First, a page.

As the Chinese dictatorship prepares to re-shuffle its top leadership in 2012, the Chinese people are debating the need to recognize “universal values,” which in China are code words for democracy and freedom.
The dictatorship is so sensitive to “universal values” that its paid defenders expressed outrage when a Guangdong newspaper in 2008 cleverly worked the words into an article praising the government’s response to the Sichuan earthquake.
The government “honored its commitments to its own people and to the world with respect to universal values,” Southern Weekend, the newspaper, reported.
Repeated theme. This year, the phrase is reappearing more frequently. It already figured prominently in the public address of a Chinese banker and in a President Obama speech to the United Nations.
On July 19, Qin Xia, retiring chairman of the state-owned China Merchants Bank, told the graduating class of a top Chinese business school they should abandon the old politics and promote “universal values” like democracy and freedom.
The Economist reports that Qin said:
“Universal values tell us that government serves the people, that assets belong to the public and that urbanisation is for the sake of people’s happiness.”
Supporters of the “China model,” he added, believe the opposite: that people should obey the government, the state should control assets and the interests of individuals are subordinate to those of local development.
Emphasis on individual. Chinese hardliners argue against democracy by pointing to China’s two or three decades of economic expansion and claiming that the democratic West’s current weakness is the result of an emphasis on individual rights and freedom.
Liberals, however, note that China’s boom is directly related to the expansion of individual economic freedom. Embracing individual political freedom and the other “universal values” would only fuel further progress, they say.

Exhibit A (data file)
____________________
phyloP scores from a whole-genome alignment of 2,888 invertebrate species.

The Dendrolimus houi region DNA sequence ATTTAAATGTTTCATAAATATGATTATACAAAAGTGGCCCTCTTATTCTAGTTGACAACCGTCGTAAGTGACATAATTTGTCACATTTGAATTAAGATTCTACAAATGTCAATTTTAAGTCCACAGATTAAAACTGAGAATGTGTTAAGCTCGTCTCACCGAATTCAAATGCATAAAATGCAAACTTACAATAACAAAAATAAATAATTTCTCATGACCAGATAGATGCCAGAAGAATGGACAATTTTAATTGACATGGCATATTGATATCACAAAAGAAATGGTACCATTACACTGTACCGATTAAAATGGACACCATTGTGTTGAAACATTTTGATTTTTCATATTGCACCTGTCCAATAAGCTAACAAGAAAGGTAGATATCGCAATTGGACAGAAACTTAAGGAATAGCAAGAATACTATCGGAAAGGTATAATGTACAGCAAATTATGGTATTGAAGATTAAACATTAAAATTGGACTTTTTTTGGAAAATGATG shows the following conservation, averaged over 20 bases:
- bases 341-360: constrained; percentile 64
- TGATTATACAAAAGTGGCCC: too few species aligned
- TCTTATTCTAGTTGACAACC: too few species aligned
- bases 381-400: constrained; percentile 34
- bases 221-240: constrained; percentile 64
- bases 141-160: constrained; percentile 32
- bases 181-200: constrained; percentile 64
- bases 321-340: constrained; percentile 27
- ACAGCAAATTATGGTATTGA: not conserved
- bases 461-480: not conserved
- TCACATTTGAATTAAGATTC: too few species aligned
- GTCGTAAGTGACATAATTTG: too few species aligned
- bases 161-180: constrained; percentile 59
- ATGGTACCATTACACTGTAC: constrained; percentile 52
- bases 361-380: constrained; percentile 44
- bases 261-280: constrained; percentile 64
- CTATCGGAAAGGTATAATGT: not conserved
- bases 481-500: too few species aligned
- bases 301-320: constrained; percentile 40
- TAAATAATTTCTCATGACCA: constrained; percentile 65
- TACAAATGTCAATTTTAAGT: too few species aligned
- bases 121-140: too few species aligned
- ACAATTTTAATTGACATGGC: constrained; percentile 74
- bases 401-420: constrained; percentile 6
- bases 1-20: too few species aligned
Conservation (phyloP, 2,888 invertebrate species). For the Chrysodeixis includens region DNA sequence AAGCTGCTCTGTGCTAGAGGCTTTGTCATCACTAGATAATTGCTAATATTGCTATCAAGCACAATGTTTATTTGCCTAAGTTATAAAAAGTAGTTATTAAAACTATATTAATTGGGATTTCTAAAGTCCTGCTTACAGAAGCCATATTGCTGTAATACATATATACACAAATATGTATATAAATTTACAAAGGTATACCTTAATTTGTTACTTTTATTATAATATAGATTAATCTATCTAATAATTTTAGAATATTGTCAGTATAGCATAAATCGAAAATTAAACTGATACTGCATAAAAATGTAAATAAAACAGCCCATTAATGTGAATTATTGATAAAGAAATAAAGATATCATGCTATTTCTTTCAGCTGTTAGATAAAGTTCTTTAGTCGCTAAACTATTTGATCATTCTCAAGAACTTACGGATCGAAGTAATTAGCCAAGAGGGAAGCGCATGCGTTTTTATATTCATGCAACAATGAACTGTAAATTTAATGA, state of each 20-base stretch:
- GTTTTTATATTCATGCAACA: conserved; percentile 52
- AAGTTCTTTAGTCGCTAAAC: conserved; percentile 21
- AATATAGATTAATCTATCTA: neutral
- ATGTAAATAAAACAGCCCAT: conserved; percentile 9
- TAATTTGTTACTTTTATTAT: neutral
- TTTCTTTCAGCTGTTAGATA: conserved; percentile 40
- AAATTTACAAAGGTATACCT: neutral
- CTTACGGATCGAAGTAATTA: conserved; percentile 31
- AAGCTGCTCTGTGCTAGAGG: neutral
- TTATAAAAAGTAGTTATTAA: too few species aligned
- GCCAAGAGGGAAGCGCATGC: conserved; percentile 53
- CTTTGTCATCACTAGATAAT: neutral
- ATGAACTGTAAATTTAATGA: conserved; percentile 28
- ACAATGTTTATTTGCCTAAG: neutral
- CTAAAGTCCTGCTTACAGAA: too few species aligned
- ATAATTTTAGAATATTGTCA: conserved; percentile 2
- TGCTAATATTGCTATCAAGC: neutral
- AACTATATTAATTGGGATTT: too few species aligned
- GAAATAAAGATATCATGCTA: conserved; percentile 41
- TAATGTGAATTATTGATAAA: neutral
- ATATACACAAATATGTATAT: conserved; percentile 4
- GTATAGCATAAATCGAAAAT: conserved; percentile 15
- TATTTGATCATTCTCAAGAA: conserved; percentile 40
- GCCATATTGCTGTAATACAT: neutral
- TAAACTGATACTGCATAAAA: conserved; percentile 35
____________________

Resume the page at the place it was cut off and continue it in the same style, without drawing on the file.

So against this background, it was intriguing that, when President Obama went to the United Nations last week and reaffirmed America’s dedication to democracy and liberty, he slipped in the words “universal values.”
The right path. Obama didn’t mention China, but he said:
The idea is a simple one -- that freedom, justice and peace for the world must begin with freedom, justice, and peace in the lives of individual human beings. And for the United States, this is a matter of moral and pragmatic necessity. As Robert Kennedy said, “the individual man, the child of God, is the touchstone of value, and all society, groups, the state, exist for his benefit.” So we stand up for universal values because it’s the right thing to do. …
As I said last year, each country will pursue a path rooted in the culture of its own people. Yet experience shows us that history is on the side of liberty; that the strongest foundation for human progress lies in open economies, open societies, and open governments. To put it simply, democracy, more than any other form of government, delivers for our citizens.
Oppressors' keys. The message of freedom is resonating in China. Unfortunately, the oppressors themselves will have to decide whether to free the oppressed. The Communist regime’s term limits give the Chinese some hope, but there’s no guarantee a new set of rulers will smile on “universal values.”
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